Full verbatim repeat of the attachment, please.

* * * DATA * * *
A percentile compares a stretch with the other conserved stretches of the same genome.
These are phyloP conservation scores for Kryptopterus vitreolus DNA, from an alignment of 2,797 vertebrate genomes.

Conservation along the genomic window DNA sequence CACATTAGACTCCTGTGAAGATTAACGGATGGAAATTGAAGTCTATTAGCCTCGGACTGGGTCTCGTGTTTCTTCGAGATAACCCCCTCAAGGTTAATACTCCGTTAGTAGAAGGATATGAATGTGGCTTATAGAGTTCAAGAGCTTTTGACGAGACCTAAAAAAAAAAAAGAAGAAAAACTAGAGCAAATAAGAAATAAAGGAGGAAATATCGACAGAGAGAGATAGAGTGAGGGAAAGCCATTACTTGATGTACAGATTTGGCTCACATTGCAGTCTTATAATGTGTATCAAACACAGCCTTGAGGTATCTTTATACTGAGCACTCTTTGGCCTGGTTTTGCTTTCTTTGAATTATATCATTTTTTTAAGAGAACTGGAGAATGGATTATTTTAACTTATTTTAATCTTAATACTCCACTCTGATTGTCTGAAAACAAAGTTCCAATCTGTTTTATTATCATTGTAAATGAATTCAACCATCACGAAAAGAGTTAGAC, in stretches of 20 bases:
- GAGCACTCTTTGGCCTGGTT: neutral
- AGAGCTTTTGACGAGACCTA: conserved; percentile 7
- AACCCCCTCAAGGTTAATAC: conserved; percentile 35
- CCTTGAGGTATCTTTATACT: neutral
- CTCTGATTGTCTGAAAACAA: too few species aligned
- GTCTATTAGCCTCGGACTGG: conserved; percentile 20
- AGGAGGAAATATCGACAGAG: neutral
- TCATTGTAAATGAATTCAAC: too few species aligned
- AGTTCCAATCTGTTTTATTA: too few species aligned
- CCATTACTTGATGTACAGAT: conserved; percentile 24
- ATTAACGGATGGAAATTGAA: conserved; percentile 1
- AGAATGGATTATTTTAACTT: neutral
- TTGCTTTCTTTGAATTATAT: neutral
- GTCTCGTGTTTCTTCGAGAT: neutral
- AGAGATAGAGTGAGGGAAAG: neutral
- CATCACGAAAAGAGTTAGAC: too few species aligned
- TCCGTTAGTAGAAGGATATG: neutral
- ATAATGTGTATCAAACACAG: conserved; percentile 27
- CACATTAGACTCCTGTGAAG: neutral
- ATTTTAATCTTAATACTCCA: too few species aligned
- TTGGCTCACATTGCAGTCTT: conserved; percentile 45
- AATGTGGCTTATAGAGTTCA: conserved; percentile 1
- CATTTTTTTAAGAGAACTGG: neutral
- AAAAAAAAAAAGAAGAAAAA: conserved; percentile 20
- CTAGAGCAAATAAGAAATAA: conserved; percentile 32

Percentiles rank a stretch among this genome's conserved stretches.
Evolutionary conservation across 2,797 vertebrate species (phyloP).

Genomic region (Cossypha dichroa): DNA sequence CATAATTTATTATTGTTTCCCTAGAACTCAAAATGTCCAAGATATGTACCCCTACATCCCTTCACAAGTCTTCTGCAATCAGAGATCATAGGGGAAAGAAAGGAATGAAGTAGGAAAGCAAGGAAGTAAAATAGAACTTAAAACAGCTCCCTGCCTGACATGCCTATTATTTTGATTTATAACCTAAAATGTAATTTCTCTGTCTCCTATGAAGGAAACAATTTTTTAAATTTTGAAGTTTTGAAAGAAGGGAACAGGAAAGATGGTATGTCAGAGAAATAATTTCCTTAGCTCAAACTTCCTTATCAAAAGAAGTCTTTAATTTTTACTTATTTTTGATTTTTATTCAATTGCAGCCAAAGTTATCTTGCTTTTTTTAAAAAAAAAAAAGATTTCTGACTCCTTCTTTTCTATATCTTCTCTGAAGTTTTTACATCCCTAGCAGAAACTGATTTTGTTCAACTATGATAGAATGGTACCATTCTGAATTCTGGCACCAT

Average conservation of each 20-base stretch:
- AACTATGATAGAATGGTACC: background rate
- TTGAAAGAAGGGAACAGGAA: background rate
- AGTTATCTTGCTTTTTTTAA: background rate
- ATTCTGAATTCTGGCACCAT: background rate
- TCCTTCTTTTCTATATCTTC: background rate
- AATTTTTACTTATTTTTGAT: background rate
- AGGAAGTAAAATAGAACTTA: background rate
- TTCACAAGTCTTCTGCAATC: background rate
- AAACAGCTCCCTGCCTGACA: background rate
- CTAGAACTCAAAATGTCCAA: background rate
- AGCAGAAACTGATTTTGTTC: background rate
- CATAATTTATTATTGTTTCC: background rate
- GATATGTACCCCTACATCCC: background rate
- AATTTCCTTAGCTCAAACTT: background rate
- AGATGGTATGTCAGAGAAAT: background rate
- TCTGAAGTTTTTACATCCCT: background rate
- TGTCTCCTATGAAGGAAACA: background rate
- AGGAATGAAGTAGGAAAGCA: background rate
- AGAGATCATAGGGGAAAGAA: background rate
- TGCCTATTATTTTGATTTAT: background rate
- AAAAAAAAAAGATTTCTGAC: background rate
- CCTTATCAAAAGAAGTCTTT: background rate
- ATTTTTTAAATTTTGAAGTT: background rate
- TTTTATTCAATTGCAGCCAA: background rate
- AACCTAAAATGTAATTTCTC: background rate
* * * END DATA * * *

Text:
A percentile compares a stretch with the other conserved stretches of the same genome.
These are phyloP conservation scores for Kryptopterus vitreolus DNA, from an alignment of 2,797 vertebrate genomes.

Conservation along the genomic window DNA sequence CACATTAGACTCCTGTGAAGATTAACGGATGGAAATTGAAGTCTATTAGCCTCGGACTGGGTCTCGTGTTTCTTCGAGATAACCCCCTCAAGGTTAATACTCCGTTAGTAGAAGGATATGAATGTGGCTTATAGAGTTCAAGAGCTTTTGACGAGACCTAAAAAAAAAAAAGAAGAAAAACTAGAGCAAATAAGAAATAAAGGAGGAAATATCGACAGAGAGAGATAGAGTGAGGGAAAGCCATTACTTGATGTACAGATTTGGCTCACATTGCAGTCTTATAATGTGTATCAAACACAGCCTTGAGGTATCTTTATACTGAGCACTCTTTGGCCTGGTTTTGCTTTCTTTGAATTATATCATTTTTTTAAGAGAACTGGAGAATGGATTATTTTAACTTATTTTAATCTTAATACTCCACTCTGATTGTCTGAAAACAAAGTTCCAATCTGTTTTATTATCATTGTAAATGAATTCAACCATCACGAAAAGAGTTAGAC, in stretches of 20 bases:
- GAGCACTCTTTGGCCTGGTT: neutral
- AGAGCTTTTGACGAGACCTA: conserved; percentile 7
- AACCCCCTCAAGGTTAATAC: conserved; percentile 35
- CCTTGAGGTATCTTTATACT: neutral
- CTCTGATTGTCTGAAAACAA: too few species aligned
- GTCTATTAGCCTCGGACTGG: conserved; percentile 20
- AGGAGGAAATATCGACAGAG: neutral
- TCATTGTAAATGAATTCAAC: too few species aligned
- AGTTCCAATCTGTTTTATTA: too few species aligned
- CCATTACTTGATGTACAGAT: conserved; percentile 24
- ATTAACGGATGGAAATTGAA: conserved; percentile 1
- AGAATGGATTATTTTAACTT: neutral
- TTGCTTTCTTTGAATTATAT: neutral
- GTCTCGTGTTTCTTCGAGAT: neutral
- AGAGATAGAGTGAGGGAAAG: neutral
- CATCACGAAAAGAGTTAGAC: too few species aligned
- TCCGTTAGTAGAAGGATATG: neutral
- ATAATGTGTATCAAACACAG: conserved; percentile 27
- CACATTAGACTCCTGTGAAG: neutral
- ATTTTAATCTTAATACTCCA: too few species aligned
- TTGGCTCACATTGCAGTCTT: conserved; percentile 45
- AATGTGGCTTATAGAGTTCA: conserved; percentile 1
- CATTTTTTTAAGAGAACTGG: neutral
- AAAAAAAAAAAGAAGAAAAA: conserved; percentile 20
- CTAGAGCAAATAAGAAATAA: conserved; percentile 32

Percentiles rank a stretch among this genome's conserved stretches.
Evolutionary conservation across 2,797 vertebrate species (phyloP).

Genomic region (Cossypha dichroa): DNA sequence CATAATTTATTATTGTTTCCCTAGAACTCAAAATGTCCAAGATATGTACCCCTACATCCCTTCACAAGTCTTCTGCAATCAGAGATCATAGGGGAAAGAAAGGAATGAAGTAGGAAAGCAAGGAAGTAAAATAGAACTTAAAACAGCTCCCTGCCTGACATGCCTATTATTTTGATTTATAACCTAAAATGTAATTTCTCTGTCTCCTATGAAGGAAACAATTTTTTAAATTTTGAAGTTTTGAAAGAAGGGAACAGGAAAGATGGTATGTCAGAGAAATAATTTCCTTAGCTCAAACTTCCTTATCAAAAGAAGTCTTTAATTTTTACTTATTTTTGATTTTTATTCAATTGCAGCCAAAGTTATCTTGCTTTTTTTAAAAAAAAAAAAGATTTCTGACTCCTTCTTTTCTATATCTTCTCTGAAGTTTTTACATCCCTAGCAGAAACTGATTTTGTTCAACTATGATAGAATGGTACCATTCTGAATTCTGGCACCAT

Average conservation of each 20-base stretch:
- AACTATGATAGAATGGTACC: background rate
- TTGAAAGAAGGGAACAGGAA: background rate
- AGTTATCTTGCTTTTTTTAA: background rate
- ATTCTGAATTCTGGCACCAT: background rate
- TCCTTCTTTTCTATATCTTC: background rate
- AATTTTTACTTATTTTTGAT: background rate
- AGGAAGTAAAATAGAACTTA: background rate
- TTCACAAGTCTTCTGCAATC: background rate
- AAACAGCTCCCTGCCTGACA: background rate
- CTAGAACTCAAAATGTCCAA: background rate
- AGCAGAAACTGATTTTGTTC: background rate
- CATAATTTATTATTGTTTCC: background rate
- GATATGTACCCCTACATCCC: background rate
- AATTTCCTTAGCTCAAACTT: background rate
- AGATGGTATGTCAGAGAAAT: background rate
- TCTGAAGTTTTTACATCCCT: background rate
- TGTCTCCTATGAAGGAAACA: background rate
- AGGAATGAAGTAGGAAAGCA: background rate
- AGAGATCATAGGGGAAAGAA: background rate
- TGCCTATTATTTTGATTTAT: background rate
- AAAAAAAAAAGATTTCTGAC: background rate
- CCTTATCAAAAGAAGTCTTT: background rate
- ATTTTTTAAATTTTGAAGTT: background rate
- TTTTATTCAATTGCAGCCAA: background rate
- AACCTAAAATGTAATTTCTC: background rate